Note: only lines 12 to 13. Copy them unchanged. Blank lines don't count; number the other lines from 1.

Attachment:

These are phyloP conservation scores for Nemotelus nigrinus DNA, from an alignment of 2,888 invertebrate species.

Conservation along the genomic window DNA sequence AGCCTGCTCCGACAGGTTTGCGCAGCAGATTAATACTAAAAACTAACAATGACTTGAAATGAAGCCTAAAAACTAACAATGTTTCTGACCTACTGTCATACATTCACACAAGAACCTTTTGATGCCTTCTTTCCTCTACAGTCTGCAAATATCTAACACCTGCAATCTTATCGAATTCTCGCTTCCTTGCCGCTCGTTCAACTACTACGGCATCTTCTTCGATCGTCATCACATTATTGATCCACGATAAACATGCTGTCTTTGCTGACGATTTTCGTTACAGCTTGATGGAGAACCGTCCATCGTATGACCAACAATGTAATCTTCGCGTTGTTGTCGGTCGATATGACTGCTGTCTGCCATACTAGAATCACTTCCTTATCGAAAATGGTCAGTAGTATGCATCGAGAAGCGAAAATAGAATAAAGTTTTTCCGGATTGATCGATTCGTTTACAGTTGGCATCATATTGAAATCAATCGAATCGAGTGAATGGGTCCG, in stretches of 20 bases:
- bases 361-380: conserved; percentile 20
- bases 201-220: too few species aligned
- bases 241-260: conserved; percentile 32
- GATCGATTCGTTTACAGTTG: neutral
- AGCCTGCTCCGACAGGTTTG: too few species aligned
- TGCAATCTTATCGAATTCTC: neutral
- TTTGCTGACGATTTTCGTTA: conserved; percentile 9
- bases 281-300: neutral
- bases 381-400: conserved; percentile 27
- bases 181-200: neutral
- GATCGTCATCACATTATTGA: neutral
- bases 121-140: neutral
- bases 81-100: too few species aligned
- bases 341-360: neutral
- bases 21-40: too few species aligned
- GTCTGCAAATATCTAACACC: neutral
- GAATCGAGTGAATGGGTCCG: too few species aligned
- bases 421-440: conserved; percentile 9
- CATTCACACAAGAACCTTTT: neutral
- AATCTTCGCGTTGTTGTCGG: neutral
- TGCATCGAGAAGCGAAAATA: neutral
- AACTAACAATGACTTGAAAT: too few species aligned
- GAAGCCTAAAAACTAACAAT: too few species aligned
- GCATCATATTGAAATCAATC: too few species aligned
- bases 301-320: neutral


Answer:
- bases 181-200: neutral
- GATCGTCATCACATTATTGA: neutral